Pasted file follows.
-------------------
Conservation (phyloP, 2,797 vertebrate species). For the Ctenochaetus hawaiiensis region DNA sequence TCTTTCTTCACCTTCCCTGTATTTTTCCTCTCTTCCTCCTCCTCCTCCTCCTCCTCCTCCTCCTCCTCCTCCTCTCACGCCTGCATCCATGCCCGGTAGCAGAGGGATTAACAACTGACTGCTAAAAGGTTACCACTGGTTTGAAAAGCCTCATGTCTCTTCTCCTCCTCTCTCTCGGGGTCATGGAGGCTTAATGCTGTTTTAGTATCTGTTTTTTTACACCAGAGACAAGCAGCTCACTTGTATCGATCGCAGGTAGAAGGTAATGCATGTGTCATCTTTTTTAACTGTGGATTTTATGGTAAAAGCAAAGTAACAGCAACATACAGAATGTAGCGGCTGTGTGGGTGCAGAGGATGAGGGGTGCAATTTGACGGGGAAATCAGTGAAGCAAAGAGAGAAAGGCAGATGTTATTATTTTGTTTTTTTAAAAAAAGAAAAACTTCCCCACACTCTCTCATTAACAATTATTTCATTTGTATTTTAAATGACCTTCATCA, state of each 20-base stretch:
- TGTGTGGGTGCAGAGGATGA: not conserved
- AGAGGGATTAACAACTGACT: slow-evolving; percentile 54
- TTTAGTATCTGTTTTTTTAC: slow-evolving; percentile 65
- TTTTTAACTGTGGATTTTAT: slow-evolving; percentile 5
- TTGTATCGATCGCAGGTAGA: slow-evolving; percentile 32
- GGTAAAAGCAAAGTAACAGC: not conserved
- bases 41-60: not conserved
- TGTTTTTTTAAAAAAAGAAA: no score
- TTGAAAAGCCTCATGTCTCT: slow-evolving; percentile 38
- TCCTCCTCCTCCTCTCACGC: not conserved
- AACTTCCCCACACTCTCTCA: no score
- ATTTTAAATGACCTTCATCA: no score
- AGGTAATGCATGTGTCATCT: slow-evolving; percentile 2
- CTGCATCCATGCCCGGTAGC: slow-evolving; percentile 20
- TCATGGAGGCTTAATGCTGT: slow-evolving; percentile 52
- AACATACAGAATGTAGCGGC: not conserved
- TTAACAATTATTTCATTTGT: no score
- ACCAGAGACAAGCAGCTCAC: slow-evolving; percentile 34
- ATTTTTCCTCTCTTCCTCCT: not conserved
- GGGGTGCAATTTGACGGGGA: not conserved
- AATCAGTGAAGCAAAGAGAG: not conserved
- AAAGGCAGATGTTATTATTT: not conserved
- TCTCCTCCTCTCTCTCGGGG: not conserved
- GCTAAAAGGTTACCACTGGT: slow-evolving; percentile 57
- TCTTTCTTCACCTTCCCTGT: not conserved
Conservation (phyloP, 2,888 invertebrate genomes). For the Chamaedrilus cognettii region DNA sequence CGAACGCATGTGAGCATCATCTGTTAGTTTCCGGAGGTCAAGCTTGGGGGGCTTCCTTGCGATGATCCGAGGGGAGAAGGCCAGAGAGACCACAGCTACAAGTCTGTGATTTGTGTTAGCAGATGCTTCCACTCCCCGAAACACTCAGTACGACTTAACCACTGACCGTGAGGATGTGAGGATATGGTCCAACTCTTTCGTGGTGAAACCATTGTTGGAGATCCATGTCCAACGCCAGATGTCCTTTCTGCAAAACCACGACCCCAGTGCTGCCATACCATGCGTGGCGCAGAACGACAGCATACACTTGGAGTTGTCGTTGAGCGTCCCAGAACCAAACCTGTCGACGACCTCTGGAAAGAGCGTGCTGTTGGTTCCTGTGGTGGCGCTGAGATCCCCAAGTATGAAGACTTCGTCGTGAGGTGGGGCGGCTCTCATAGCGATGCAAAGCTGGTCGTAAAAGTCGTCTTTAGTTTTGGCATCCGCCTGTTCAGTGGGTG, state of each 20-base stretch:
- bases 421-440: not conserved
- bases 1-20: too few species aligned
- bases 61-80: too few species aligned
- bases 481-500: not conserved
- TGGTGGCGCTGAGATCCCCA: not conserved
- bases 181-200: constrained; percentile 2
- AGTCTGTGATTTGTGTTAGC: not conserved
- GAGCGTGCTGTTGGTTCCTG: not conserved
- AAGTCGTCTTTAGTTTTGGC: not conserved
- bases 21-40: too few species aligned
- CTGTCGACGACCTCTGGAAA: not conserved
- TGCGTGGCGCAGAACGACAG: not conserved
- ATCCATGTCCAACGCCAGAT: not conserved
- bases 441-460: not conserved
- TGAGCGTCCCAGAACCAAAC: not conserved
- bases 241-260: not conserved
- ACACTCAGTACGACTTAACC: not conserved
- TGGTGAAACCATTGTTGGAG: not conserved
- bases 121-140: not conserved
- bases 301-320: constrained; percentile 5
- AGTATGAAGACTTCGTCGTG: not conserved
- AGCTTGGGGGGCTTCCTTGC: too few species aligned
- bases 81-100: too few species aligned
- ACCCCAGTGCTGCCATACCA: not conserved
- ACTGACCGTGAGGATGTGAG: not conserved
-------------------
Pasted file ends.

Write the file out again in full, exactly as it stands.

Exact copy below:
Conservation (phyloP, 2,797 vertebrate species). For the Ctenochaetus hawaiiensis region DNA sequence TCTTTCTTCACCTTCCCTGTATTTTTCCTCTCTTCCTCCTCCTCCTCCTCCTCCTCCTCCTCCTCCTCCTCCTCTCACGCCTGCATCCATGCCCGGTAGCAGAGGGATTAACAACTGACTGCTAAAAGGTTACCACTGGTTTGAAAAGCCTCATGTCTCTTCTCCTCCTCTCTCTCGGGGTCATGGAGGCTTAATGCTGTTTTAGTATCTGTTTTTTTACACCAGAGACAAGCAGCTCACTTGTATCGATCGCAGGTAGAAGGTAATGCATGTGTCATCTTTTTTAACTGTGGATTTTATGGTAAAAGCAAAGTAACAGCAACATACAGAATGTAGCGGCTGTGTGGGTGCAGAGGATGAGGGGTGCAATTTGACGGGGAAATCAGTGAAGCAAAGAGAGAAAGGCAGATGTTATTATTTTGTTTTTTTAAAAAAAGAAAAACTTCCCCACACTCTCTCATTAACAATTATTTCATTTGTATTTTAAATGACCTTCATCA, state of each 20-base stretch:
- TGTGTGGGTGCAGAGGATGA: not conserved
- AGAGGGATTAACAACTGACT: slow-evolving; percentile 54
- TTTAGTATCTGTTTTTTTAC: slow-evolving; percentile 65
- TTTTTAACTGTGGATTTTAT: slow-evolving; percentile 5
- TTGTATCGATCGCAGGTAGA: slow-evolving; percentile 32
- GGTAAAAGCAAAGTAACAGC: not conserved
- bases 41-60: not conserved
- TGTTTTTTTAAAAAAAGAAA: no score
- TTGAAAAGCCTCATGTCTCT: slow-evolving; percentile 38
- TCCTCCTCCTCCTCTCACGC: not conserved
- AACTTCCCCACACTCTCTCA: no score
- ATTTTAAATGACCTTCATCA: no score
- AGGTAATGCATGTGTCATCT: slow-evolving; percentile 2
- CTGCATCCATGCCCGGTAGC: slow-evolving; percentile 20
- TCATGGAGGCTTAATGCTGT: slow-evolving; percentile 52
- AACATACAGAATGTAGCGGC: not conserved
- TTAACAATTATTTCATTTGT: no score
- ACCAGAGACAAGCAGCTCAC: slow-evolving; percentile 34
- ATTTTTCCTCTCTTCCTCCT: not conserved
- GGGGTGCAATTTGACGGGGA: not conserved
- AATCAGTGAAGCAAAGAGAG: not conserved
- AAAGGCAGATGTTATTATTT: not conserved
- TCTCCTCCTCTCTCTCGGGG: not conserved
- GCTAAAAGGTTACCACTGGT: slow-evolving; percentile 57
- TCTTTCTTCACCTTCCCTGT: not conserved
Conservation (phyloP, 2,888 invertebrate genomes). For the Chamaedrilus cognettii region DNA sequence CGAACGCATGTGAGCATCATCTGTTAGTTTCCGGAGGTCAAGCTTGGGGGGCTTCCTTGCGATGATCCGAGGGGAGAAGGCCAGAGAGACCACAGCTACAAGTCTGTGATTTGTGTTAGCAGATGCTTCCACTCCCCGAAACACTCAGTACGACTTAACCACTGACCGTGAGGATGTGAGGATATGGTCCAACTCTTTCGTGGTGAAACCATTGTTGGAGATCCATGTCCAACGCCAGATGTCCTTTCTGCAAAACCACGACCCCAGTGCTGCCATACCATGCGTGGCGCAGAACGACAGCATACACTTGGAGTTGTCGTTGAGCGTCCCAGAACCAAACCTGTCGACGACCTCTGGAAAGAGCGTGCTGTTGGTTCCTGTGGTGGCGCTGAGATCCCCAAGTATGAAGACTTCGTCGTGAGGTGGGGCGGCTCTCATAGCGATGCAAAGCTGGTCGTAAAAGTCGTCTTTAGTTTTGGCATCCGCCTGTTCAGTGGGTG, state of each 20-base stretch:
- bases 421-440: not conserved
- bases 1-20: too few species aligned
- bases 61-80: too few species aligned
- bases 481-500: not conserved
- TGGTGGCGCTGAGATCCCCA: not conserved
- bases 181-200: constrained; percentile 2
- AGTCTGTGATTTGTGTTAGC: not conserved
- GAGCGTGCTGTTGGTTCCTG: not conserved
- AAGTCGTCTTTAGTTTTGGC: not conserved
- bases 21-40: too few species aligned
- CTGTCGACGACCTCTGGAAA: not conserved
- TGCGTGGCGCAGAACGACAG: not conserved
- ATCCATGTCCAACGCCAGAT: not conserved
- bases 441-460: not conserved
- TGAGCGTCCCAGAACCAAAC: not conserved
- bases 241-260: not conserved
- ACACTCAGTACGACTTAACC: not conserved
- TGGTGAAACCATTGTTGGAG: not conserved
- bases 121-140: not conserved
- bases 301-320: constrained; percentile 5
- AGTATGAAGACTTCGTCGTG: not conserved
- AGCTTGGGGGGCTTCCTTGC: too few species aligned
- bases 81-100: too few species aligned
- ACCCCAGTGCTGCCATACCA: not conserved
- ACTGACCGTGAGGATGTGAG: not conserved